IMF warns investors that the rally in the global stock market is a gamble


The IMF report said the S&P500 index is on the decline with signs of a deep recession in the U.S. 

The International Monetary Fund warned that the global stock market rally posed a risk to investors: central banks would ignore the risks of a debt build-up and continue to provide support at current record levels.

In its semi-annual update on global financial stability, the IMF said central banks played a key role in the recovery in stock prices after the Covid-19 plunge, but there is now a disconnect between financial market optimism and the depressed state of the economy. 

The IMF said investors are “clearly banking on continued and unprecedented support from central banks,” adding that the gap between markets and the real economy has raised the risk of another drop in asset prices, which will hurt prospects for recovery.

“Markets appear to be expecting a quick” V-shaped “recovery inactivity,” the report said, noting that Wall Street’s top leader, the S & P 500, has lost consciousness with signs of a deep U.S. recession.

The world’s biggest central banks have bought $6 trillion (£4.75 trillion) worth of assets since January, more than double the amount bought during the 2008 global financial crisis. The unprecedented support meant stock prices returned to 85 percent of their pre-crisis levels, but the IMF said there was no guarantee the positive sentiment would continue.

Stock prices have been under pressure in recent days as Covid-19 cases are on the rise in the U.S., leading to increased nervousness.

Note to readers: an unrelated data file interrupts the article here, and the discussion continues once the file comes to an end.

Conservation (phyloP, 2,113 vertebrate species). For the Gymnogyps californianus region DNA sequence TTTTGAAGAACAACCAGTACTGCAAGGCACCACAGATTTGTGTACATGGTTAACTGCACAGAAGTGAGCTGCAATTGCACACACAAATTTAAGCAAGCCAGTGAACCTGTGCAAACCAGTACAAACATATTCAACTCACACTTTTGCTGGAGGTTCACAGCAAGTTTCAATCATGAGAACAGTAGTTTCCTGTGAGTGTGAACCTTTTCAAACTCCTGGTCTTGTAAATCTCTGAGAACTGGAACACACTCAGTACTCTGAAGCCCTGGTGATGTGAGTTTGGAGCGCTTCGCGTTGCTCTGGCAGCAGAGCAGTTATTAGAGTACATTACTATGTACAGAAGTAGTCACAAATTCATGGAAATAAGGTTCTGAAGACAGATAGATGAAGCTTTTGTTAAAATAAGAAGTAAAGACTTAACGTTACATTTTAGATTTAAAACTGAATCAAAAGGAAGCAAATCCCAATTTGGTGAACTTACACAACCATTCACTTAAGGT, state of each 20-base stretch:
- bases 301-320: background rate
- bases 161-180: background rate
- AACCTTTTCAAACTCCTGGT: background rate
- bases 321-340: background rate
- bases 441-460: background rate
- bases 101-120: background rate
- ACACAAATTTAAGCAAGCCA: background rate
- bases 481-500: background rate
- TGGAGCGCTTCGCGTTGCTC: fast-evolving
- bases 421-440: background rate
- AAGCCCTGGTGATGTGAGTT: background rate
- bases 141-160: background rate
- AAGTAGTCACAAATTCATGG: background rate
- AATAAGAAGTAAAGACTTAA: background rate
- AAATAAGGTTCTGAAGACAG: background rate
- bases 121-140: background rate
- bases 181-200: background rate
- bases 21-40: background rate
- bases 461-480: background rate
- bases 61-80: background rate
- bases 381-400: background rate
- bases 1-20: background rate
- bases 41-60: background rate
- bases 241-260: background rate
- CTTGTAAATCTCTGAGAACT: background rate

The IMF said that the second wave of infections was one of many factors that could lead markets to lower. Such an outcome “could add financial stress amid an already unprecedented economic downturn.”

The report said expectations about the extent and duration of central bank support for financial markets may be too optimistic, as trade tensions could resurface and there is a risk of social unrest around the world in response to rising inequality.

He added that after a decade of low-interest rates, corporate and household debts were at high levels. A pandemic could bring these underlying vulnerabilities to the surface.

The IMF stated that “many highly indebted countries are now expecting an extremely sharp economic downturn. This deterioration in key economic indicators has already led to the highest rate of corporate bond defaults since the global financial crisis, and there is a risk of a broader impact on the solvency of companies and households.”

Rising insolvency will test the resilience of banks, even if they are in better shape than in the 2008 crisis.

The IMF has said that central banks need to be aware of the risk that short-term emergency measures may have adverse long-term consequences.

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